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What Is Latin Music?

What Is Latin Music?

I enjoy listening to Spanish music. Are you familiar with Spanish pianists Elena Martin and Jose Meliton? They play thrilling items by Spanish composers in arrangements for 2 pianos.

A number of the items of their repertoire are written for two #Venezuelan pianos, however many are originally written for piano solo and have been transcribed by Elena Martin for two pianos.

So, what is Latin Music, you ask? Properly, I would say it's an incredibly advanced mosaic. We're speaking about music influences of Africa, Spain, Portugal, Italy, France, Britain, Germany, the Center East, India and lots of more American cultures.

Maybe you are thinking that there isn't a connection of music from the Andes with Mexican Mariachi music. Well, there is. Now, Brazilian and Afro-Cuban music has been the two primary Latin musical influences on jazz.

To use Afro-Cuban rhythms with jazz tunes you could know a bit concerning the rhythmic pattern referred to as clave. In a salsa band, you will discover each rhythm instrument like the piano, bass, timbales, congas, bongos and cowbells. It's the rhythm that holds all of it together. I love to really feel the beat. I admit, the rhythm may be challenging.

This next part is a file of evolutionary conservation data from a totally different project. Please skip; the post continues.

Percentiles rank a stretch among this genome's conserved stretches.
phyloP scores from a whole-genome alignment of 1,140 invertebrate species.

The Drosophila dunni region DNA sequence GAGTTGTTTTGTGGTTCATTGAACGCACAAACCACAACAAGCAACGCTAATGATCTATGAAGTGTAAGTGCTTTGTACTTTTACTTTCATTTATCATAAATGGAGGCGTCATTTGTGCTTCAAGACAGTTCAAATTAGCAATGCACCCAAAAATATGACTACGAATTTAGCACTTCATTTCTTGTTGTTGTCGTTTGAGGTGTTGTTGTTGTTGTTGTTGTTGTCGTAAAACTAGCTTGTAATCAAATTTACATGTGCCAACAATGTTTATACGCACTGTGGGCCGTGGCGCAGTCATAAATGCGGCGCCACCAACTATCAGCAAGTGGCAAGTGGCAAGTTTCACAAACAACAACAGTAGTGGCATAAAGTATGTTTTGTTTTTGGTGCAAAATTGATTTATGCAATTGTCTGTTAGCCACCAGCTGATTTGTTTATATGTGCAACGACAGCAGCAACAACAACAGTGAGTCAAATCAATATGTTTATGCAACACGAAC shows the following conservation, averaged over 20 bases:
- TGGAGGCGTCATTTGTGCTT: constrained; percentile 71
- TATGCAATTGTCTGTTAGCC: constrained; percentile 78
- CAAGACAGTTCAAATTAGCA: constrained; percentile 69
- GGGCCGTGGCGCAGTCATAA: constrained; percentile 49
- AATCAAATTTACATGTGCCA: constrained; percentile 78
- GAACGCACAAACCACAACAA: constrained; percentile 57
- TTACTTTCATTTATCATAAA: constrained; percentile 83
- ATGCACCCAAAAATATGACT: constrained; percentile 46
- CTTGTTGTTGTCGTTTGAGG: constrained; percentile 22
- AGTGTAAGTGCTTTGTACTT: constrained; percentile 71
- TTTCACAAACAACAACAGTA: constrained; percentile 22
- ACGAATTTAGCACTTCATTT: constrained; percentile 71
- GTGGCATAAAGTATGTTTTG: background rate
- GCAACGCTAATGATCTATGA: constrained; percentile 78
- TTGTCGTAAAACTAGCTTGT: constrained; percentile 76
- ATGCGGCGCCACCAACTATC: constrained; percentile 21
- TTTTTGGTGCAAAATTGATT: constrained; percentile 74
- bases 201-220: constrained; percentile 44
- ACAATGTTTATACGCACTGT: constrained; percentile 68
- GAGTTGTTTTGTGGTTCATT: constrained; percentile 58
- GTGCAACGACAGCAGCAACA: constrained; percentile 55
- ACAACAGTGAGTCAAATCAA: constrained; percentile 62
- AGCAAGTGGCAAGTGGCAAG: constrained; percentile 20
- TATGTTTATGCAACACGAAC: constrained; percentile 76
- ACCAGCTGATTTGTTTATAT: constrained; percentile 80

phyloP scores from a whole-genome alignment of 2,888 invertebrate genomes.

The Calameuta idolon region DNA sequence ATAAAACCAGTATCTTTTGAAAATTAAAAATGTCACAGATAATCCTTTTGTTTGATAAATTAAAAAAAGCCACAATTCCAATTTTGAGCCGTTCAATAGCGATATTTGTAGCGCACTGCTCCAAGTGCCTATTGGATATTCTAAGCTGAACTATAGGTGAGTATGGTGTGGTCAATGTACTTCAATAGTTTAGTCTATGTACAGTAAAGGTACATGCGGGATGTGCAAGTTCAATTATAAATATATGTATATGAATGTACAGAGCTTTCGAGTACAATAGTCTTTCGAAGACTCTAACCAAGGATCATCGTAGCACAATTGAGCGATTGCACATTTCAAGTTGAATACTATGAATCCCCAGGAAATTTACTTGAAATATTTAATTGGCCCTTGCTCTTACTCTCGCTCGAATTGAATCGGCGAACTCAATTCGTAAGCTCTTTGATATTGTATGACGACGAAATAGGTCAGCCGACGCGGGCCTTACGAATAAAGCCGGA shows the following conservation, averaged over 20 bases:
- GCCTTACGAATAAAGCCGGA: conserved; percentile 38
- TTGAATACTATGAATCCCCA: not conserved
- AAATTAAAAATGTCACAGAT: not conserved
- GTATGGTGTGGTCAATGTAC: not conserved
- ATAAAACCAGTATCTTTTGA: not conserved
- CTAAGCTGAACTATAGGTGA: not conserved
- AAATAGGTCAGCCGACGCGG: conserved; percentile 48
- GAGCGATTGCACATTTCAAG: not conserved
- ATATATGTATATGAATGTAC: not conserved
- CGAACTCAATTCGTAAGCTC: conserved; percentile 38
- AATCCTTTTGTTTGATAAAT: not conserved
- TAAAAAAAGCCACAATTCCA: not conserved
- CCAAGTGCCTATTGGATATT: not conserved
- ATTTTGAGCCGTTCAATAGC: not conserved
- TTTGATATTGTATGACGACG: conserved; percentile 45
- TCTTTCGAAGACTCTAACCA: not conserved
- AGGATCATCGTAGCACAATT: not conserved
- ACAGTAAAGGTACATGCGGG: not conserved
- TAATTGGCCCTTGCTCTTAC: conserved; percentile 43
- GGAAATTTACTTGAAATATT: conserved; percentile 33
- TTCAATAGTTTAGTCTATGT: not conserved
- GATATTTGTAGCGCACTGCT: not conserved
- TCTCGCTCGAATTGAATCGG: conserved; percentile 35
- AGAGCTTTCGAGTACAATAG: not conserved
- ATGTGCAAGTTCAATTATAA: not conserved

Now, clave is a two-bar rhythmic pattern that occurs in forms: forward clave is named three & 2 and reverse clave is called 2 & 3.

In the forward clave, the accents fall on the primary beat, the "and" of the second beat, and the fourth beat of the first measure and beats and three of the second measure. It looks like this:

In 4/four time, play: observe, relaxation, observe, rest, word / relaxation, notice, be aware, rest.

With reverse clave the pattern is reversed. The next 2 measures would be:

4/4 time, you'd play: rest, observe, observe, rest / word, rest, notice, rest, note.

There's one other clave called the rumba clave. You will note that the last note in rumba clave is delayed a half beat and performed on the "and" of the fourth beat.

So, the African or rumba rhythm would be:

four/4 time, play beat, relaxation, relaxation, rest, beat / rest, beat, beat, rest.

Every part of Afro-Cuban rhythm, like drumming patterns, piano montuno, bass lines, melodic phrasing, etc. must be in gear with the clave.